I never imagined I’d be a fan of chanting until I experienced its full power at an ashram in the Himalayas. Three months earlier I’d quit my job on a glossy magazine, and I found myself taking part in a traditional yogic fire ritual - a welcome to the group of 30 or so strangers from around the globe I’d be living with for the next month. As soon as I heard the angelic voice of the Brahmin priest chanting in Sanskrit (the ancient language of yoga), tears began rolling down my face uncontrollably. Rivers of them. I didn’t care - these were tears of relief, as I melted and completely let go. Though I was thousands of miles away from home, I felt like I’d come home. Nothing else mattered in that moment, and somehow I knew everything was, and would be OK.
This feeling made me lose my shyness about how I sounded and in the end, it turned out that the many hours I spent chanting in the ashram had a lasting and transformative effect on me. Of course, there were physically challenging yoga sessions which changed my body, but the chanting enabled me to go further in meditation, bringing a sense of stillness I’d never felt before. On our first day we were given a book containing various Sanskrit verses which would punctuate our daily rituals (meals, classes, even walks) and brought a deep significance to them which resonates even now.
When I started going to yoga 10 years earlier, I’d haphazardly mouthed the word ‘om’, (known as the original mantra), but at the time, it seemed a little ‘hippy dippy’ alien to me - specially combined with British reserve. Then I discovered Kundalini Yoga classes, where longer mantras are used in combination with the postures. Chanting along with the movement felt so good, I began to lose my inhibitions, especially when I realised it’s not about being an accomplished singer, but connecting with your own voice. I found that whatever was going on - work or the general stresses of life - would melt away and this rhythmic ‘singing’ would transport me to a blissful, calm place for an hour or so. I vividly remember one session, the day after the July ’05 London bombings sitting in a circle holding hands with complete strangers at a class in a dank basement, chanting - none of us wanting to let go. In the moments my brain tried to intellectualise the situation, it was too surreal (if my friends could see me now!), but surrendering felt so right and safe. We were all connected in that moment on some deeper level.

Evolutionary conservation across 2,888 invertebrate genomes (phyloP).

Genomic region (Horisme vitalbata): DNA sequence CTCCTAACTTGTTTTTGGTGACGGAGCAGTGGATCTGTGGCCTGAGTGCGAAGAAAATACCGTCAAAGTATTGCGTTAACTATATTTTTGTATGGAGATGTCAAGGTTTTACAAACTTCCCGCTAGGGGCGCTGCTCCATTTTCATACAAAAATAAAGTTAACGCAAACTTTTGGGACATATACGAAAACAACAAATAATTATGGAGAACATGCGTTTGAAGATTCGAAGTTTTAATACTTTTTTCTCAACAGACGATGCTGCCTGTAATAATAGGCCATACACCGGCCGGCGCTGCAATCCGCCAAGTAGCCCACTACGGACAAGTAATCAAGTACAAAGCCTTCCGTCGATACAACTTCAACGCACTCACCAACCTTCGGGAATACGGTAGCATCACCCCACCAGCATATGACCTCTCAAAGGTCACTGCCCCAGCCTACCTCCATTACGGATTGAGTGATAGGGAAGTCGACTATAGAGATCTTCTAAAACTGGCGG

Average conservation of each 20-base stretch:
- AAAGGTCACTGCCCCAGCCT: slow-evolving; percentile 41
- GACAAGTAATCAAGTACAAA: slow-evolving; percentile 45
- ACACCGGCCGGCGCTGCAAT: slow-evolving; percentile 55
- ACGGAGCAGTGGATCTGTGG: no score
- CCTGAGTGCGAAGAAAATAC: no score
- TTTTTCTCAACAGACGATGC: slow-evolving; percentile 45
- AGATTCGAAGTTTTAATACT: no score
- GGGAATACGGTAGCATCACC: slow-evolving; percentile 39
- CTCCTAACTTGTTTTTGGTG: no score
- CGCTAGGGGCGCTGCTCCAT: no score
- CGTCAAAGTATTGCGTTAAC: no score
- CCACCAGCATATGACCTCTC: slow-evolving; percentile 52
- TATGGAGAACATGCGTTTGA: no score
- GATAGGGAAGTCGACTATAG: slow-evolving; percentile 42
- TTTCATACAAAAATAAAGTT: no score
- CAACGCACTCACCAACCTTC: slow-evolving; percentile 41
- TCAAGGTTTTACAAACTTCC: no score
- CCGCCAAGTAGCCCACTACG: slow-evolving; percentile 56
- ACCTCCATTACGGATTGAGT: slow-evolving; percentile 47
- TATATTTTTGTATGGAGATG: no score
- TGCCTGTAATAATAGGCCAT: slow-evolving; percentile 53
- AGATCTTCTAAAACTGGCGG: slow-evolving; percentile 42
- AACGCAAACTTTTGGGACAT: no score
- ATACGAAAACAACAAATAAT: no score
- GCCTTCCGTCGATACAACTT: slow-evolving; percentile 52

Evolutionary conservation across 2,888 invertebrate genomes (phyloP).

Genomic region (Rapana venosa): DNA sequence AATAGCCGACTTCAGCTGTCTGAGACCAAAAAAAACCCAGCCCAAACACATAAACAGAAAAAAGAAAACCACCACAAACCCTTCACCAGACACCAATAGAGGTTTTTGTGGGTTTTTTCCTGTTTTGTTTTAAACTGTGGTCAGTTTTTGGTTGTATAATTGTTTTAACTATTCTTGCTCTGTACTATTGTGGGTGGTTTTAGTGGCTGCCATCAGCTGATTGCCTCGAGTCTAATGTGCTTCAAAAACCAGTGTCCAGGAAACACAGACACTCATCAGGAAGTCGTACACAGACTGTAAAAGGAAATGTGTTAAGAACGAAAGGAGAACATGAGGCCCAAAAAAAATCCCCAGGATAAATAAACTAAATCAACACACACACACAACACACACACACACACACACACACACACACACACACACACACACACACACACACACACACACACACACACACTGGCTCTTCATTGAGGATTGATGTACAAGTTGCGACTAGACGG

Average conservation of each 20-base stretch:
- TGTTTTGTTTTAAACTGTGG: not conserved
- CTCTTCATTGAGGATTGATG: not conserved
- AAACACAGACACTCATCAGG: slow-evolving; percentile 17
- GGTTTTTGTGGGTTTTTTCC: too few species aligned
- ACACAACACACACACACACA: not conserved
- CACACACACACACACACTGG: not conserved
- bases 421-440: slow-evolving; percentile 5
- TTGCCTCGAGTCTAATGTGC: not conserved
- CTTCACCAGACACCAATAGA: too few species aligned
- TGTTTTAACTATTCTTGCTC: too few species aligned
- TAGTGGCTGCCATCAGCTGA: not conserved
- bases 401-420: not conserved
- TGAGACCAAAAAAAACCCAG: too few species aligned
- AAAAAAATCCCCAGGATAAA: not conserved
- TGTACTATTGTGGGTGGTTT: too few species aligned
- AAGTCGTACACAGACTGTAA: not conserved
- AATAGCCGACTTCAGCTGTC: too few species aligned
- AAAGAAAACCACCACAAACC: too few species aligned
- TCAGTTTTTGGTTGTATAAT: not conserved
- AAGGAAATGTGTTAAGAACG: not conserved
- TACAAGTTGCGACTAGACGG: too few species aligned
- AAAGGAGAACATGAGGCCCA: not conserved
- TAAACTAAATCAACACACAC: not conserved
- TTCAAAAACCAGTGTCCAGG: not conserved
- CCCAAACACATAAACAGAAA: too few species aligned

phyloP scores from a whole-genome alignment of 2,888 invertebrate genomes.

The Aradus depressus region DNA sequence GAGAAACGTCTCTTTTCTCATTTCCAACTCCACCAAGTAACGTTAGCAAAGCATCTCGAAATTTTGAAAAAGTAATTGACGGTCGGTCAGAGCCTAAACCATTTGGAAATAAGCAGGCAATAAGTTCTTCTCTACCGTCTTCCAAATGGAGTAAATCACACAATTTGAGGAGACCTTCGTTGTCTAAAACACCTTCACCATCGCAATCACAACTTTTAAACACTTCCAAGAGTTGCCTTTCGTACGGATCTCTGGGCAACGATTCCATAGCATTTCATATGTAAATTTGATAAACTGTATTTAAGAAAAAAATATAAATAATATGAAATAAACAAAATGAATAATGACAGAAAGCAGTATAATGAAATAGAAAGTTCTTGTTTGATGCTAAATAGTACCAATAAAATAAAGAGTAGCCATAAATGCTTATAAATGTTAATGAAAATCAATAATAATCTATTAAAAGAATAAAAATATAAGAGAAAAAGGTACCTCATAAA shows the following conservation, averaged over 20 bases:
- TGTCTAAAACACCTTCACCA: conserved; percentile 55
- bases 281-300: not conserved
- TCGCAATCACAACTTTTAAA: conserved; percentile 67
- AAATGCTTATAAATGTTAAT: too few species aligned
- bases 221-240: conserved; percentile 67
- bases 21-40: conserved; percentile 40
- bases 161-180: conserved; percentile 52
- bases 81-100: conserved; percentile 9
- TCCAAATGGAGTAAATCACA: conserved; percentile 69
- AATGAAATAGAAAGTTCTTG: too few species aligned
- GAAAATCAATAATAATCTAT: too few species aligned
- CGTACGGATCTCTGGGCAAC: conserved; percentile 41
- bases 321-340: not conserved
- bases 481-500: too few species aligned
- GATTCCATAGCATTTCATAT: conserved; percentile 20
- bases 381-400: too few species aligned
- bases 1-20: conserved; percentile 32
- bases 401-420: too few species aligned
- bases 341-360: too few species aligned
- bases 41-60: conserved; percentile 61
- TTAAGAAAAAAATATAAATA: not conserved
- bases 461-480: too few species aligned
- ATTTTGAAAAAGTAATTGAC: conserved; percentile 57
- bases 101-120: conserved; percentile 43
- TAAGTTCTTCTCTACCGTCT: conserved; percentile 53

Ancient yogic texts are full of the ‘technology’ of various techniques for stilling the mind to bring about a meditative state. Using mantra - or sound vibration is said to be a very direct route to that peacefulness, as I’d found out. Anything that will help us to let go of the constant whirl of thoughts and ‘to do’ lists going on in our minds has got to be a good thing, and let’s face it sitting in silence, alone in the lotus position takes a lot of discipline. But one of the easiest ways to settle your mind is to chant a mantra and arguably, the simplest one is ‘om’. We don’t even have to understand what it means - though just in case you’re curious - it’s said to represent the sound of the Universe. Scientifically, it makes sense because the musical pitch of the Universe is 432 Herz and ‘om' is said to vibrate at this pitch which is why it brings us in harmony with it.
The only way to experience the benefits is to try it for yourself. Start with om chanting. Take a deep breath and simply chant it out loud, gradually internalising it so it quietly repeats on a loop in your head. (Apparently silent repetition has even more resonance). Since there is no complicated meaning to the word ‘om’, there’s nothing to think about. Whenever your mind wanders, you keep coming back to ‘om’ and, with time, you will find it brings a state of calm.
You can also dip your toe the water by trying mantra repetition in English - this technique will help change your mindset and thinking in certain situations, whenever you feel stuck or at a low. There are some great examples on the site in Immediate Help - part of the Life Hacks section of the thinkmiracle programme. And also go to the Chants section where you can sit back and listen to Baba Mahadev - one of Mark’s teachers in India. Baba’s soothing voice will resonate deeply within, bringing a sense of peace and joy.